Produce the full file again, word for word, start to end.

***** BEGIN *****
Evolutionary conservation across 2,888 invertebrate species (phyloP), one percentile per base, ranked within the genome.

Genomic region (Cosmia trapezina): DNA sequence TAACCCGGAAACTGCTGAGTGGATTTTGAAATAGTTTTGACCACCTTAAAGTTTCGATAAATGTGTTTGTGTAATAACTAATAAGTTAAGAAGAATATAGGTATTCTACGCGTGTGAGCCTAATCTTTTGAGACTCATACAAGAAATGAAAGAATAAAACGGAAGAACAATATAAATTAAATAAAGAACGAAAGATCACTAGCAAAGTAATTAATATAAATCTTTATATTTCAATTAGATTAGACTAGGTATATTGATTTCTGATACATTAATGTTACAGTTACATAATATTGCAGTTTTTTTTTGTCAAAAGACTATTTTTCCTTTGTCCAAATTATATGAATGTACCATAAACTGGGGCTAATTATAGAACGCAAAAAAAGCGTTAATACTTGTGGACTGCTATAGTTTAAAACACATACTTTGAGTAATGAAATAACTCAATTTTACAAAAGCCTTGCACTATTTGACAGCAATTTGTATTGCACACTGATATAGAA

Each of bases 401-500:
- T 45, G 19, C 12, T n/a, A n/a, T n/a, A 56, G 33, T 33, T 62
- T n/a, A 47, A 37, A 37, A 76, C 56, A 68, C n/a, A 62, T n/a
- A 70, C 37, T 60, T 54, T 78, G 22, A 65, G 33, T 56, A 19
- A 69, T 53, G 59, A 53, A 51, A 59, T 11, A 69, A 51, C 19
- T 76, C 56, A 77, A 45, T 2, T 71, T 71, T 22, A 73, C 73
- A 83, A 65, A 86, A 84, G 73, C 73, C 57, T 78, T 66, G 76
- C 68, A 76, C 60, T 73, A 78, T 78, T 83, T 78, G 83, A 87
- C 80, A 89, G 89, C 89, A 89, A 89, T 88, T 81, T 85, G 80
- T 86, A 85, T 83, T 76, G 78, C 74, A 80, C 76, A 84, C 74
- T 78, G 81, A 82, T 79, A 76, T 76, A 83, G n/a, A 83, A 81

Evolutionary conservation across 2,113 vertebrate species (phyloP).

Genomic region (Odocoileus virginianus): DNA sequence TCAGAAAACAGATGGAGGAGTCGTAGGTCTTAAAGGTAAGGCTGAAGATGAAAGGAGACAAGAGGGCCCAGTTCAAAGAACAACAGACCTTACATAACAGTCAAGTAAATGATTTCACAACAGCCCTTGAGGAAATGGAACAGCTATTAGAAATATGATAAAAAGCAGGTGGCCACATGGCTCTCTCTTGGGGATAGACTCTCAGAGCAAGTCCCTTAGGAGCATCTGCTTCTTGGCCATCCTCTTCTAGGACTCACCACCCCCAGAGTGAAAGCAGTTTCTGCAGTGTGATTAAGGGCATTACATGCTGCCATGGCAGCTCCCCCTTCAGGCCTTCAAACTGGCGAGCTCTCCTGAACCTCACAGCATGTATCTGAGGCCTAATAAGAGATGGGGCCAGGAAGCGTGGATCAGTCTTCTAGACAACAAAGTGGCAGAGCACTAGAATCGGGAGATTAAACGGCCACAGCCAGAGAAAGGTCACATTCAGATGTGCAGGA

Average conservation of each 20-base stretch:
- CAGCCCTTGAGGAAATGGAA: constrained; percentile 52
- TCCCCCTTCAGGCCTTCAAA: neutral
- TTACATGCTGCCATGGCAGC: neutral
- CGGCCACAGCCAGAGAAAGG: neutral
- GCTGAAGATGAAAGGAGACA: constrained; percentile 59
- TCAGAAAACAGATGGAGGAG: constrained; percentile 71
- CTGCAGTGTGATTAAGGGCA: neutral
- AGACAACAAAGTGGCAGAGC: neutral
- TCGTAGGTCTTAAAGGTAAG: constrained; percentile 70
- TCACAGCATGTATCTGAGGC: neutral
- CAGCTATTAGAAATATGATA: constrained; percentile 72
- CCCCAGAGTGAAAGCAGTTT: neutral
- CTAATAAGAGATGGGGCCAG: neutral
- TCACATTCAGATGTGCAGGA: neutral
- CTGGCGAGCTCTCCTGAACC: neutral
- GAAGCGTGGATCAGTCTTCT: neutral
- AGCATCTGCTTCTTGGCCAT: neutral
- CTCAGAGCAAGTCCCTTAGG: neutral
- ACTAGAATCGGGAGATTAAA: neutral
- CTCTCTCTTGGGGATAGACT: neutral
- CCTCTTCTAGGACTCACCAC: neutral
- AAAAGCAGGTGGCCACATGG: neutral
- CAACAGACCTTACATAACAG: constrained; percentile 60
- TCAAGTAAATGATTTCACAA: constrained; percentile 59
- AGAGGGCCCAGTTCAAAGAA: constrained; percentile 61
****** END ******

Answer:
Evolutionary conservation across 2,888 invertebrate species (phyloP), one percentile per base, ranked within the genome.

Genomic region (Cosmia trapezina): DNA sequence TAACCCGGAAACTGCTGAGTGGATTTTGAAATAGTTTTGACCACCTTAAAGTTTCGATAAATGTGTTTGTGTAATAACTAATAAGTTAAGAAGAATATAGGTATTCTACGCGTGTGAGCCTAATCTTTTGAGACTCATACAAGAAATGAAAGAATAAAACGGAAGAACAATATAAATTAAATAAAGAACGAAAGATCACTAGCAAAGTAATTAATATAAATCTTTATATTTCAATTAGATTAGACTAGGTATATTGATTTCTGATACATTAATGTTACAGTTACATAATATTGCAGTTTTTTTTTGTCAAAAGACTATTTTTCCTTTGTCCAAATTATATGAATGTACCATAAACTGGGGCTAATTATAGAACGCAAAAAAAGCGTTAATACTTGTGGACTGCTATAGTTTAAAACACATACTTTGAGTAATGAAATAACTCAATTTTACAAAAGCCTTGCACTATTTGACAGCAATTTGTATTGCACACTGATATAGAA

Each of bases 401-500:
- T 45, G 19, C 12, T n/a, A n/a, T n/a, A 56, G 33, T 33, T 62
- T n/a, A 47, A 37, A 37, A 76, C 56, A 68, C n/a, A 62, T n/a
- A 70, C 37, T 60, T 54, T 78, G 22, A 65, G 33, T 56, A 19
- A 69, T 53, G 59, A 53, A 51, A 59, T 11, A 69, A 51, C 19
- T 76, C 56, A 77, A 45, T 2, T 71, T 71, T 22, A 73, C 73
- A 83, A 65, A 86, A 84, G 73, C 73, C 57, T 78, T 66, G 76
- C 68, A 76, C 60, T 73, A 78, T 78, T 83, T 78, G 83, A 87
- C 80, A 89, G 89, C 89, A 89, A 89, T 88, T 81, T 85, G 80
- T 86, A 85, T 83, T 76, G 78, C 74, A 80, C 76, A 84, C 74
- T 78, G 81, A 82, T 79, A 76, T 76, A 83, G n/a, A 83, A 81

Evolutionary conservation across 2,113 vertebrate species (phyloP).

Genomic region (Odocoileus virginianus): DNA sequence TCAGAAAACAGATGGAGGAGTCGTAGGTCTTAAAGGTAAGGCTGAAGATGAAAGGAGACAAGAGGGCCCAGTTCAAAGAACAACAGACCTTACATAACAGTCAAGTAAATGATTTCACAACAGCCCTTGAGGAAATGGAACAGCTATTAGAAATATGATAAAAAGCAGGTGGCCACATGGCTCTCTCTTGGGGATAGACTCTCAGAGCAAGTCCCTTAGGAGCATCTGCTTCTTGGCCATCCTCTTCTAGGACTCACCACCCCCAGAGTGAAAGCAGTTTCTGCAGTGTGATTAAGGGCATTACATGCTGCCATGGCAGCTCCCCCTTCAGGCCTTCAAACTGGCGAGCTCTCCTGAACCTCACAGCATGTATCTGAGGCCTAATAAGAGATGGGGCCAGGAAGCGTGGATCAGTCTTCTAGACAACAAAGTGGCAGAGCACTAGAATCGGGAGATTAAACGGCCACAGCCAGAGAAAGGTCACATTCAGATGTGCAGGA

Average conservation of each 20-base stretch:
- CAGCCCTTGAGGAAATGGAA: constrained; percentile 52
- TCCCCCTTCAGGCCTTCAAA: neutral
- TTACATGCTGCCATGGCAGC: neutral
- CGGCCACAGCCAGAGAAAGG: neutral
- GCTGAAGATGAAAGGAGACA: constrained; percentile 59
- TCAGAAAACAGATGGAGGAG: constrained; percentile 71
- CTGCAGTGTGATTAAGGGCA: neutral
- AGACAACAAAGTGGCAGAGC: neutral
- TCGTAGGTCTTAAAGGTAAG: constrained; percentile 70
- TCACAGCATGTATCTGAGGC: neutral
- CAGCTATTAGAAATATGATA: constrained; percentile 72
- CCCCAGAGTGAAAGCAGTTT: neutral
- CTAATAAGAGATGGGGCCAG: neutral
- TCACATTCAGATGTGCAGGA: neutral
- CTGGCGAGCTCTCCTGAACC: neutral
- GAAGCGTGGATCAGTCTTCT: neutral
- AGCATCTGCTTCTTGGCCAT: neutral
- CTCAGAGCAAGTCCCTTAGG: neutral
- ACTAGAATCGGGAGATTAAA: neutral
- CTCTCTCTTGGGGATAGACT: neutral
- CCTCTTCTAGGACTCACCAC: neutral
- AAAAGCAGGTGGCCACATGG: neutral
- CAACAGACCTTACATAACAG: constrained; percentile 60
- TCAAGTAAATGATTTCACAA: constrained; percentile 59
- AGAGGGCCCAGTTCAAAGAA: constrained; percentile 61